The Times of Israel – By Rob Miller
Recently a letter was sent a group variously described as ‘prominent American Jewish leaders’ to Israeli PM Netanyahu urging support for U.S. Secretary of State John Kerry’s ‘peace framework’, yet another agreement that Secretary Kerry has concocted that isn’t an agreement.
The letter, published on the Left wing site Huffington Post was innocuous in its tone to a degree, merely expressing ‘ support of your continued efforts to pursue a negotiated resolution to the Israeli-Palestinian conflict based on two states for two peoples’, lauding Secretary Kerry’s ‘extraordinary resolve to advance this process’ and his ‘determined diplomatic effort’, which the signatories believe is an ‘unprecedented opportunity to ensure Israel’s security, to enhance its prosperity, and to avoid the existential threat to the Jewish state posed by bi-nationalism.’
They also express the hope that President Abbas and ‘the Palestinian leadership will be challenged to make important compromises, to end incitement and to demonstrate a genuine preparedness to live in peace alongside the nation-state of the Jewish people.’
All this sounds good, until you read between the lines, examine who signed it and where it comes from.
If this sounds suspiciously like Oslo, The Road Map, the Gaza Disengagement and every other failed attempt to end the conflict between Israel and those Arabs whom identify themselves as Palestinians, there’s good reason for that. What’s asked of the Palestinians is essentially the same things that were asked of Arafat at Oslo – a promise to end the hysterical incitement against Jews, a commitment to ending support for terrorism, and acceptance of Israel’s right to exist as a Jewish State. What’s demanded of Israel is concrete… the land. And once that land was ceded, the Palestinians dropped any pretense of fulfilling their obligations, as they have to this day.
As usual, the emphasis is not on Israel’s rights, but on Palestinian rights and Israel’s security. Which of course, will somehow be guaranteed by giving the Palestinians even more land and moving Israel back to the same indefensible borders of the 1948 ceasefire lines. Only this time, with the added threat of long range missiles and a nuclear armed Iran.As for that ‘existential threat posed by bi-nationalism’ what that apparently refers to is the myth of an Arab majority in Judea and Samaria, something based on a bogus Palestinian survey back in the 1990′s that demographers like Yoram Ettinger and others have already thoroughly debunked. Yet it’s still swallowed whole by those seeking to twist Israel arm while claiming they are only trying to ‘save Israel from itself’!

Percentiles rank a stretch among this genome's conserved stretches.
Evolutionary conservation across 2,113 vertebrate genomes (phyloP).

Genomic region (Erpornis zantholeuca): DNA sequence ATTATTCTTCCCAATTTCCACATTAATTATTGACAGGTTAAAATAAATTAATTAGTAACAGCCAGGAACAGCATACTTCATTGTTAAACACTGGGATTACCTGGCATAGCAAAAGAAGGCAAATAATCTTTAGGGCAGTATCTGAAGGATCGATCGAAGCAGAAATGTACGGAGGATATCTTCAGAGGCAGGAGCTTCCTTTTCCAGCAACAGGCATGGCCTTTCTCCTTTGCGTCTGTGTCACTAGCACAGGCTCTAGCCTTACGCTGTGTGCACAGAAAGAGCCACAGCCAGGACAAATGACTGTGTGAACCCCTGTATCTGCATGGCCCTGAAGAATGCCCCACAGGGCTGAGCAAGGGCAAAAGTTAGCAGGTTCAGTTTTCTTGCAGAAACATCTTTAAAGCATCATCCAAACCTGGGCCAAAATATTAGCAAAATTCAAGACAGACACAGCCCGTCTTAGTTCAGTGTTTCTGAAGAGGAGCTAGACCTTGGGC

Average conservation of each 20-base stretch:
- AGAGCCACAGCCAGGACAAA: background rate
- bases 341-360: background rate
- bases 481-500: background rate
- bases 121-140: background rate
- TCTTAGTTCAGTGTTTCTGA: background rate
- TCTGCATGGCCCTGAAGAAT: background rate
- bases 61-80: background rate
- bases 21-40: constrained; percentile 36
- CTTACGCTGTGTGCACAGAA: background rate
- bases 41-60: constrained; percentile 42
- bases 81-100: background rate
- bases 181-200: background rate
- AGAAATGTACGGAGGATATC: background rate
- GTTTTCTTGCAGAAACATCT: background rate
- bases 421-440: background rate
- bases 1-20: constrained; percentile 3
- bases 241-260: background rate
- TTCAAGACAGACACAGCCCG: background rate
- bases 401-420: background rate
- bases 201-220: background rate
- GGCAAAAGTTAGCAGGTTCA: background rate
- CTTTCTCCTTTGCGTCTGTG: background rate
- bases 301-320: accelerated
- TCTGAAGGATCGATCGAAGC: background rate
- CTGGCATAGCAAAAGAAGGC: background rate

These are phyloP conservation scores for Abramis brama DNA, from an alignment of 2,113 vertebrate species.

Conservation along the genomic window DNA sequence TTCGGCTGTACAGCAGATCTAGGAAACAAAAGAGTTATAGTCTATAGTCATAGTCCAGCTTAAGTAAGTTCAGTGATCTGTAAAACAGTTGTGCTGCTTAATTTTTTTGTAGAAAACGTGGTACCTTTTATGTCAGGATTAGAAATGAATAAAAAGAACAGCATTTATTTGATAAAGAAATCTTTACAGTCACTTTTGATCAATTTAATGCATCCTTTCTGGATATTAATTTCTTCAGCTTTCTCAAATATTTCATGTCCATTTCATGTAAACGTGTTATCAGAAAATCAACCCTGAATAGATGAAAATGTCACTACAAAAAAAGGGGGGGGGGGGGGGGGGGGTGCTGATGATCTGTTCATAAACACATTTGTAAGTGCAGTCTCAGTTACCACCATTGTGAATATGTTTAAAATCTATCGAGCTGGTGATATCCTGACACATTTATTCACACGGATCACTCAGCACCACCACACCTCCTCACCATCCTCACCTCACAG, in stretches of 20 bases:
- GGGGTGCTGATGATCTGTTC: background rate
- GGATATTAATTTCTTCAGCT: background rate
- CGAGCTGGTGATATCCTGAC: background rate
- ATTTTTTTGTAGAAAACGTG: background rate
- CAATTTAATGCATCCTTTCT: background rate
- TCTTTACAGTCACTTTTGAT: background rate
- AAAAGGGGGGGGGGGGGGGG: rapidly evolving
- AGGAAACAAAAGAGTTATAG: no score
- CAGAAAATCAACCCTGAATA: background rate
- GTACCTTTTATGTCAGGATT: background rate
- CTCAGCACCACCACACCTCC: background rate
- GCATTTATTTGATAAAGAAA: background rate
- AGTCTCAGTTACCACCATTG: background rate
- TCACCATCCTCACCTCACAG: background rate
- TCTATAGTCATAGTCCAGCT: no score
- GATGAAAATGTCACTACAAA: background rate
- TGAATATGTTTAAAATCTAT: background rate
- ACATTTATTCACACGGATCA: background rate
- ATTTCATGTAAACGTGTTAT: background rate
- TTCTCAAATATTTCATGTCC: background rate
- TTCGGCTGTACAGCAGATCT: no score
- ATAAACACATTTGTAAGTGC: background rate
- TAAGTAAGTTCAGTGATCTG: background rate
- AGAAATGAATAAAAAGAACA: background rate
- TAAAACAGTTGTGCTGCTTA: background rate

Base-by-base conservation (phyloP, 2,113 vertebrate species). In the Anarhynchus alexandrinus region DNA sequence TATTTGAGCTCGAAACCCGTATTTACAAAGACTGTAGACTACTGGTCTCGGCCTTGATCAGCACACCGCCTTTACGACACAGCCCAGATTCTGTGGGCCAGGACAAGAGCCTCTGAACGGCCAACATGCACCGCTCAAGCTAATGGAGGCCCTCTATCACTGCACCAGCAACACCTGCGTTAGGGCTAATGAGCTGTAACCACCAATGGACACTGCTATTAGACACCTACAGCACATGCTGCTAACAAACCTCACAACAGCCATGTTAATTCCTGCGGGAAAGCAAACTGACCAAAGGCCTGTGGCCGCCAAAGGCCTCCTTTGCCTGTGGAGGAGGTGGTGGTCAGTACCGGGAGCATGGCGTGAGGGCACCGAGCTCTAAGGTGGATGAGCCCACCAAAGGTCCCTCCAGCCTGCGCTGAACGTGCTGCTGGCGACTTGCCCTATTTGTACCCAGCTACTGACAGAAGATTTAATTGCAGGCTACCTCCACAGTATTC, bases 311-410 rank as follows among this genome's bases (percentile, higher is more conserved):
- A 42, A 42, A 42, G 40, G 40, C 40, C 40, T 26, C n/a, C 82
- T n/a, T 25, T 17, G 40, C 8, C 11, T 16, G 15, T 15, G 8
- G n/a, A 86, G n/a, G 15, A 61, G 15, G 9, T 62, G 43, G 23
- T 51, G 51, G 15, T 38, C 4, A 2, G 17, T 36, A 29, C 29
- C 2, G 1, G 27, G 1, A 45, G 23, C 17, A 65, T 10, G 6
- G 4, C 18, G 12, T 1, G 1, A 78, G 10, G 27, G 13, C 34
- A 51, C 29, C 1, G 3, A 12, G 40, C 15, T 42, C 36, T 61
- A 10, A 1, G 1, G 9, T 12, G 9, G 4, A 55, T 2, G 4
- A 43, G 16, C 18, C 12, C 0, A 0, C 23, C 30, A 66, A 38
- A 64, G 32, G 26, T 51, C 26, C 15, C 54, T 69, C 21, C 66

Of course, Israel’s prosperity will likewise be affected, but not in the way the signers of this document would have you believe. Imagine the effect on the country’s tourist industry once the PLO is within rocket range of Ben-Gurion, or what foreign investors are going to do once Israel’s industrial and manufacturing heartland are under attack. Imagine how it’s going to affect aliyah, or how many Israelis with vital skills, especially in high tech are going to emigrate. Not to mention the cost of enhanced security and resettling thousands of embittered Jewish refugees.
Even worse, this is the largest scale assault on Israel’s national rights in its modern history, and like Oslo and the Road Map, an attempt to make that assault part of International Law. A brief look at the Treaty of Sevres between the Ottoman Empire and Allies at the end of World War I, the League of Nations Mandate on Palestine and the San Remo Agreement makes it clear that while Arabs living in Palestine were to be accorded civil rights, only the Jews were to be accorded sovereignty and national rights in Palestine, language that matches the Balfour Declaration. The sole Arab claim of sovereign national rights west of the Jordan thus far is the Oslo Accords, which themselves only guaranteed Arab autonomy, not a separate state according to Israeli Prime Minister Yithak Rabin himself, who signed them.
So why would prominent Jews in America push this? Sadly, the answer becomes evident once you look at who signed it and whom they’re connected with.